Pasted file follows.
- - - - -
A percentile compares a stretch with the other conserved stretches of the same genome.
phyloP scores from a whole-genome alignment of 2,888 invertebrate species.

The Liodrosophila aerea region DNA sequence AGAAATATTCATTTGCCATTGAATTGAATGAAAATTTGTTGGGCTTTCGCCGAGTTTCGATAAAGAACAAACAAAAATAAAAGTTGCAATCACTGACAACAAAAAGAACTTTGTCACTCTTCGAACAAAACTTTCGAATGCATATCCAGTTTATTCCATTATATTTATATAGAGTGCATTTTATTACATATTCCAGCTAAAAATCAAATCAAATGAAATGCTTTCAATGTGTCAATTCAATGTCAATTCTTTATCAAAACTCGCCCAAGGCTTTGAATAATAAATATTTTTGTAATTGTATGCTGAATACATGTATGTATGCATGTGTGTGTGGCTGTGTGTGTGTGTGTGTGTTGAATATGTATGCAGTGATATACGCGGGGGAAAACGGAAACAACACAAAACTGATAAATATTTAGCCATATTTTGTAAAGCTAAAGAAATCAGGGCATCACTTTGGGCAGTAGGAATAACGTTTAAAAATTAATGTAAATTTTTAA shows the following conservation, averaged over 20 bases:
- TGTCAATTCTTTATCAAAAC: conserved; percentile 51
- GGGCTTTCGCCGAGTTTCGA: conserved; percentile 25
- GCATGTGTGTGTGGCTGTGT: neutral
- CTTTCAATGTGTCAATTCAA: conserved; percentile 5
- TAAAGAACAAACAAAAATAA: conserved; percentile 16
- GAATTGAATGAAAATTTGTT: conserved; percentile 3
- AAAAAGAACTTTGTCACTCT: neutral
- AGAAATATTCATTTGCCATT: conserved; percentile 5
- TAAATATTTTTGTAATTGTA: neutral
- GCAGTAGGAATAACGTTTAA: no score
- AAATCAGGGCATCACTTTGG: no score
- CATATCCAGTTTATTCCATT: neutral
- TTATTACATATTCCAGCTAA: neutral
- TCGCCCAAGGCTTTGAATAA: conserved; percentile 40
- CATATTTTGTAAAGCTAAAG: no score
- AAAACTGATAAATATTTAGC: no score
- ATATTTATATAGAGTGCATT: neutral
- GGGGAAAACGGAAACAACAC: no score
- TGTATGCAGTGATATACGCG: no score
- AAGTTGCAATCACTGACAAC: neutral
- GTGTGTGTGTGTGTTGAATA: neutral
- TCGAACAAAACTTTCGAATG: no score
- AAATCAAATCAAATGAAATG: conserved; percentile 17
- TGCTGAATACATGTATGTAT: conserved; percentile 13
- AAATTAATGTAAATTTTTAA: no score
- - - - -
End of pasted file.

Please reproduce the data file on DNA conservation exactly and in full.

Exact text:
A percentile compares a stretch with the other conserved stretches of the same genome.
phyloP scores from a whole-genome alignment of 2,888 invertebrate species.

The Liodrosophila aerea region DNA sequence AGAAATATTCATTTGCCATTGAATTGAATGAAAATTTGTTGGGCTTTCGCCGAGTTTCGATAAAGAACAAACAAAAATAAAAGTTGCAATCACTGACAACAAAAAGAACTTTGTCACTCTTCGAACAAAACTTTCGAATGCATATCCAGTTTATTCCATTATATTTATATAGAGTGCATTTTATTACATATTCCAGCTAAAAATCAAATCAAATGAAATGCTTTCAATGTGTCAATTCAATGTCAATTCTTTATCAAAACTCGCCCAAGGCTTTGAATAATAAATATTTTTGTAATTGTATGCTGAATACATGTATGTATGCATGTGTGTGTGGCTGTGTGTGTGTGTGTGTGTTGAATATGTATGCAGTGATATACGCGGGGGAAAACGGAAACAACACAAAACTGATAAATATTTAGCCATATTTTGTAAAGCTAAAGAAATCAGGGCATCACTTTGGGCAGTAGGAATAACGTTTAAAAATTAATGTAAATTTTTAA shows the following conservation, averaged over 20 bases:
- TGTCAATTCTTTATCAAAAC: conserved; percentile 51
- GGGCTTTCGCCGAGTTTCGA: conserved; percentile 25
- GCATGTGTGTGTGGCTGTGT: neutral
- CTTTCAATGTGTCAATTCAA: conserved; percentile 5
- TAAAGAACAAACAAAAATAA: conserved; percentile 16
- GAATTGAATGAAAATTTGTT: conserved; percentile 3
- AAAAAGAACTTTGTCACTCT: neutral
- AGAAATATTCATTTGCCATT: conserved; percentile 5
- TAAATATTTTTGTAATTGTA: neutral
- GCAGTAGGAATAACGTTTAA: no score
- AAATCAGGGCATCACTTTGG: no score
- CATATCCAGTTTATTCCATT: neutral
- TTATTACATATTCCAGCTAA: neutral
- TCGCCCAAGGCTTTGAATAA: conserved; percentile 40
- CATATTTTGTAAAGCTAAAG: no score
- AAAACTGATAAATATTTAGC: no score
- ATATTTATATAGAGTGCATT: neutral
- GGGGAAAACGGAAACAACAC: no score
- TGTATGCAGTGATATACGCG: no score
- AAGTTGCAATCACTGACAAC: neutral
- GTGTGTGTGTGTGTTGAATA: neutral
- TCGAACAAAACTTTCGAATG: no score
- AAATCAAATCAAATGAAATG: conserved; percentile 17
- TGCTGAATACATGTATGTAT: conserved; percentile 13
- AAATTAATGTAAATTTTTAA: no score